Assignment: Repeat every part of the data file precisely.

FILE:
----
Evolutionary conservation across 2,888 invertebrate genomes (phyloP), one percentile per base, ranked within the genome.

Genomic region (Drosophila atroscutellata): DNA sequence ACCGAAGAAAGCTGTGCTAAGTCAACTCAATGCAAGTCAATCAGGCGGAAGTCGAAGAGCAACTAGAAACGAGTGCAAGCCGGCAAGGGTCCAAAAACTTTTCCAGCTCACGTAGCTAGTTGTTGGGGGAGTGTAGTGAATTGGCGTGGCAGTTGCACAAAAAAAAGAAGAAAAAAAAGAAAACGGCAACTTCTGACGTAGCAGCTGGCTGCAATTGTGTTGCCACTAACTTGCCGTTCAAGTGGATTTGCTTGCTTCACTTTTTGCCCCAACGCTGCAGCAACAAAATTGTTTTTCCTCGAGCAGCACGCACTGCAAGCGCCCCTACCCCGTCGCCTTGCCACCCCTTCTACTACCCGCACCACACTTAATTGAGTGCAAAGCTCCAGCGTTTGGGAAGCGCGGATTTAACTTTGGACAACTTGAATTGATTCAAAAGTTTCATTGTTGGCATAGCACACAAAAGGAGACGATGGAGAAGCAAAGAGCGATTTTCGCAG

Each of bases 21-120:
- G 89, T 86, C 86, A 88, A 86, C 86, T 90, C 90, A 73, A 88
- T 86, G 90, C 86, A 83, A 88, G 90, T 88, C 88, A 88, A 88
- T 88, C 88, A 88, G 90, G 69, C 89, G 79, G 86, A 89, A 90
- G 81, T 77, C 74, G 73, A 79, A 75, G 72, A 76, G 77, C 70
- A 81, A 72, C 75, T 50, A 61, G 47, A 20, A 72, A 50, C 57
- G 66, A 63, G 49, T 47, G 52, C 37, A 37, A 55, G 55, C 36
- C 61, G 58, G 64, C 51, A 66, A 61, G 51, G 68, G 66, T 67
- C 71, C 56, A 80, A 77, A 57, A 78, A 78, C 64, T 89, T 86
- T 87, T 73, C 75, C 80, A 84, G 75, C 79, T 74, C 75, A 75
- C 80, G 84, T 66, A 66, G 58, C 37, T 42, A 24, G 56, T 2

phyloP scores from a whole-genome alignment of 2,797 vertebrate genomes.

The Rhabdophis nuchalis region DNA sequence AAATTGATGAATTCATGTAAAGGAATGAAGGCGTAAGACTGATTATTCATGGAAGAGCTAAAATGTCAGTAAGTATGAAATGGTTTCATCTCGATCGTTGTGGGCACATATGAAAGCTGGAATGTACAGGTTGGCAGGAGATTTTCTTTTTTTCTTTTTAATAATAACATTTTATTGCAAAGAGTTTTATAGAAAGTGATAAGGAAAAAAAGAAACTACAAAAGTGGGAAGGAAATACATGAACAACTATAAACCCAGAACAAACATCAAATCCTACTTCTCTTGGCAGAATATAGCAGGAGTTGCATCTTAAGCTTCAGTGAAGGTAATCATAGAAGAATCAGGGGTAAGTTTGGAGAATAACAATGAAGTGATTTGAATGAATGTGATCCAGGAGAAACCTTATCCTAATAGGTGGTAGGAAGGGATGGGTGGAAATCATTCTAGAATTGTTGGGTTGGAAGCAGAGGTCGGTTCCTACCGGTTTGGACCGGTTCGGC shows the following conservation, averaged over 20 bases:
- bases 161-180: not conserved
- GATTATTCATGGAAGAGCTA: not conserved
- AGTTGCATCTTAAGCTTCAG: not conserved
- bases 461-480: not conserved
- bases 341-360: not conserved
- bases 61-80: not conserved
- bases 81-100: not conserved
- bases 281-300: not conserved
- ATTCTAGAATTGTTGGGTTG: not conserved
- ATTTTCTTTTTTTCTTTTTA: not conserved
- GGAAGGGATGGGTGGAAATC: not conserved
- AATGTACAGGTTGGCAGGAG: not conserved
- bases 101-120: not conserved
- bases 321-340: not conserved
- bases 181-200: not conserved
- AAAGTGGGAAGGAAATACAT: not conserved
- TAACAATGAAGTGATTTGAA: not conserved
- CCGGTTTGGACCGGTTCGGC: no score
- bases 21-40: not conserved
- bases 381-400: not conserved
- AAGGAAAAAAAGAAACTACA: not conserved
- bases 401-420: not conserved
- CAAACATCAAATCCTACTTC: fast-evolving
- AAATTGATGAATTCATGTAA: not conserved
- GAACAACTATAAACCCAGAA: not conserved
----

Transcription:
Evolutionary conservation across 2,888 invertebrate genomes (phyloP), one percentile per base, ranked within the genome.

Genomic region (Drosophila atroscutellata): DNA sequence ACCGAAGAAAGCTGTGCTAAGTCAACTCAATGCAAGTCAATCAGGCGGAAGTCGAAGAGCAACTAGAAACGAGTGCAAGCCGGCAAGGGTCCAAAAACTTTTCCAGCTCACGTAGCTAGTTGTTGGGGGAGTGTAGTGAATTGGCGTGGCAGTTGCACAAAAAAAAGAAGAAAAAAAAGAAAACGGCAACTTCTGACGTAGCAGCTGGCTGCAATTGTGTTGCCACTAACTTGCCGTTCAAGTGGATTTGCTTGCTTCACTTTTTGCCCCAACGCTGCAGCAACAAAATTGTTTTTCCTCGAGCAGCACGCACTGCAAGCGCCCCTACCCCGTCGCCTTGCCACCCCTTCTACTACCCGCACCACACTTAATTGAGTGCAAAGCTCCAGCGTTTGGGAAGCGCGGATTTAACTTTGGACAACTTGAATTGATTCAAAAGTTTCATTGTTGGCATAGCACACAAAAGGAGACGATGGAGAAGCAAAGAGCGATTTTCGCAG

Each of bases 21-120:
- G 89, T 86, C 86, A 88, A 86, C 86, T 90, C 90, A 73, A 88
- T 86, G 90, C 86, A 83, A 88, G 90, T 88, C 88, A 88, A 88
- T 88, C 88, A 88, G 90, G 69, C 89, G 79, G 86, A 89, A 90
- G 81, T 77, C 74, G 73, A 79, A 75, G 72, A 76, G 77, C 70
- A 81, A 72, C 75, T 50, A 61, G 47, A 20, A 72, A 50, C 57
- G 66, A 63, G 49, T 47, G 52, C 37, A 37, A 55, G 55, C 36
- C 61, G 58, G 64, C 51, A 66, A 61, G 51, G 68, G 66, T 67
- C 71, C 56, A 80, A 77, A 57, A 78, A 78, C 64, T 89, T 86
- T 87, T 73, C 75, C 80, A 84, G 75, C 79, T 74, C 75, A 75
- C 80, G 84, T 66, A 66, G 58, C 37, T 42, A 24, G 56, T 2

phyloP scores from a whole-genome alignment of 2,797 vertebrate genomes.

The Rhabdophis nuchalis region DNA sequence AAATTGATGAATTCATGTAAAGGAATGAAGGCGTAAGACTGATTATTCATGGAAGAGCTAAAATGTCAGTAAGTATGAAATGGTTTCATCTCGATCGTTGTGGGCACATATGAAAGCTGGAATGTACAGGTTGGCAGGAGATTTTCTTTTTTTCTTTTTAATAATAACATTTTATTGCAAAGAGTTTTATAGAAAGTGATAAGGAAAAAAAGAAACTACAAAAGTGGGAAGGAAATACATGAACAACTATAAACCCAGAACAAACATCAAATCCTACTTCTCTTGGCAGAATATAGCAGGAGTTGCATCTTAAGCTTCAGTGAAGGTAATCATAGAAGAATCAGGGGTAAGTTTGGAGAATAACAATGAAGTGATTTGAATGAATGTGATCCAGGAGAAACCTTATCCTAATAGGTGGTAGGAAGGGATGGGTGGAAATCATTCTAGAATTGTTGGGTTGGAAGCAGAGGTCGGTTCCTACCGGTTTGGACCGGTTCGGC shows the following conservation, averaged over 20 bases:
- bases 161-180: not conserved
- GATTATTCATGGAAGAGCTA: not conserved
- AGTTGCATCTTAAGCTTCAG: not conserved
- bases 461-480: not conserved
- bases 341-360: not conserved
- bases 61-80: not conserved
- bases 81-100: not conserved
- bases 281-300: not conserved
- ATTCTAGAATTGTTGGGTTG: not conserved
- ATTTTCTTTTTTTCTTTTTA: not conserved
- GGAAGGGATGGGTGGAAATC: not conserved
- AATGTACAGGTTGGCAGGAG: not conserved
- bases 101-120: not conserved
- bases 321-340: not conserved
- bases 181-200: not conserved
- AAAGTGGGAAGGAAATACAT: not conserved
- TAACAATGAAGTGATTTGAA: not conserved
- CCGGTTTGGACCGGTTCGGC: no score
- bases 21-40: not conserved
- bases 381-400: not conserved
- AAGGAAAAAAAGAAACTACA: not conserved
- bases 401-420: not conserved
- CAAACATCAAATCCTACTTC: fast-evolving
- AAATTGATGAATTCATGTAA: not conserved
- GAACAACTATAAACCCAGAA: not conserved